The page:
Inside Microsoft CRM


Third time's a charm

Well, I'm back for a while. I just finished up my M2 features for our next release. Time to hand it off to the Test team for a while and let them beat on it. But, more on the V2 stuff later, after alpha, or beta, or something where we've made the feature set public. I don't want to say anything for fear of getting everyone excited about something and then having it cut at the last minute.

But, anyway, what's the title got to do with that? I've been trying to install the 1.2 MSDN release. Normally that wouldn't be much of a problem, I've probably installed it at least a few dozen times (and now that I'm focused on dev work for V2 I'm installing V2 sometimes three times a day - and yes, the new setup is incredibly cool and easier to use). This time was different. I was trying to install on a VPC running Windows 2003 Server. Nothing particularly special about that VPC, it's a domain member and the database server will be running somewhere outside of a VPC. What was different was that I had installed the Whidbey community preview which dropped the 2.0 .NET Framework and I had forgotten to tell Windows that it was going to be just fine if ASP.NET was enabled.

But that's just the start of the problems...

The first time I ran the install I went through the usual stuff. Fill out the page, click next, read the complaint about Windows feature X not being installed, install feature X, click next, and try again. It didn't take long to work through that since I knew what to expect after the first complaint. What I didn't expect was the flat out failure while creating the databases. Since I wrote most of the V1 database install code I knew where it was when it failed, but I sure couldn't figure out why from the message. I mean, come on, the step it was working through was pretty simple. Turns out that when setup is rebuilding the foreign key constraints in the database it simply walks all of the ones it finds in the current database...

Well, I turned on verbose setup logging (/l*v logfile if you haven't seen it yet) and tried again. Sure enough, it was failing at step '03 fknfr'. I stared at it for a while, cleaned everything up, fired up SQL profiler, and tried my third install of the night. Profiler showed that, yes, it was failing there. So I grabbed the script off the installation CD and tried to run it manually (but not before turning off the actual exec calls and replacing them with print) so I could see why things were failing. Well, that was a weird experience. I ran the script and the table names that were scrolling by were only vaguely related to the ones I would normally find in CRM. Oh, don't get me wrong, the expected tables were all there, but so were a bunch of other tables that I wasn't really expecting. To say the least I was getting nervous because the table names shown were actually tables from another very unrelated database on the same server and I started thinking that somehow setup had changed to an incorrect database context and trashed something. To make this a little less painful let's just say I spent quite a while staring at things until I remembered that my 'model' database on that server was actually set up to create a completely different type of table structure for each new database. Since CRM creates three databases during setup, it got seeded with three complete databases before it even started installing it's own stuff.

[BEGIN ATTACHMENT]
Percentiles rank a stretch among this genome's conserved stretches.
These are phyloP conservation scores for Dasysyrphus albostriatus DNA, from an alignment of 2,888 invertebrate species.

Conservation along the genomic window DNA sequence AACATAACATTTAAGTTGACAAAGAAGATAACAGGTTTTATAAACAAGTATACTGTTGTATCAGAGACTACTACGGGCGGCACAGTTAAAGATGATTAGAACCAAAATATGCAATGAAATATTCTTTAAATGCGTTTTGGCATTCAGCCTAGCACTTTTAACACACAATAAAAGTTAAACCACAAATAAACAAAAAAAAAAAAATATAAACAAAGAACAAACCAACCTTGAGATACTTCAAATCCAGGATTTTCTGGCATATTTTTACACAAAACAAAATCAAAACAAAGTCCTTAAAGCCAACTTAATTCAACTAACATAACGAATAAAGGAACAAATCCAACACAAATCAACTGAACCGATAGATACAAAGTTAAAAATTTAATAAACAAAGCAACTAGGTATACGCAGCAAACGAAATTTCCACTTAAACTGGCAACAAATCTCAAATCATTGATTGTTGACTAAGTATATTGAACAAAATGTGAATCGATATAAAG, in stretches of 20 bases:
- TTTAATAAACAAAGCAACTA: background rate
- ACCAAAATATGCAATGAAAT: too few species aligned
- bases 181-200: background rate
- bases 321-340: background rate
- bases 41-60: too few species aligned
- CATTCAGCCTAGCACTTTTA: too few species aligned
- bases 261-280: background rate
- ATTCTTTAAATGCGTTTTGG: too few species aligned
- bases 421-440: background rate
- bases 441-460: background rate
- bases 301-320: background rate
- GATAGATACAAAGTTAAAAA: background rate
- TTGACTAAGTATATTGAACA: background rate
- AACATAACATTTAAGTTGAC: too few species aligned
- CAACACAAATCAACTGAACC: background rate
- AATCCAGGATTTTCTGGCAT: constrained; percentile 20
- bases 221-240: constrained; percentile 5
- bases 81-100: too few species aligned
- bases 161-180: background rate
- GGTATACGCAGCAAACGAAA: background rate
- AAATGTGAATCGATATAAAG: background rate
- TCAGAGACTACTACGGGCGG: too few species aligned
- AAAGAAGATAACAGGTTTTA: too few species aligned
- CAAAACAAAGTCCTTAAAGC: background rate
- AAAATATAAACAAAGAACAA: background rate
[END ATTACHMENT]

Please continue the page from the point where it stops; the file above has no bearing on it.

The moral of the story is simple - make sure you have an empty 'model' database or very bad things might happen.

By the way, even after switching database servers, I was still unsuccessful installing the product. Sure, things seemed to be working well, but then I ran into some weirdness with importing the default data (aka roles, privileges, and other goodies). Even after what seemed like a complete install things didn't work, which I'm attributing to the Whidbey bits cluttering up that server. I'm also assuming that switching from a 'normal' SQL installation to one running in a named instance is causing me some grief.

As I'm recounting this fun I'm watching a new Server 2003 installation happen in the background. This time I'm going to make sure all the stuff that's needed is installed when I start and I won't install anything else. Guess I should have read the IG...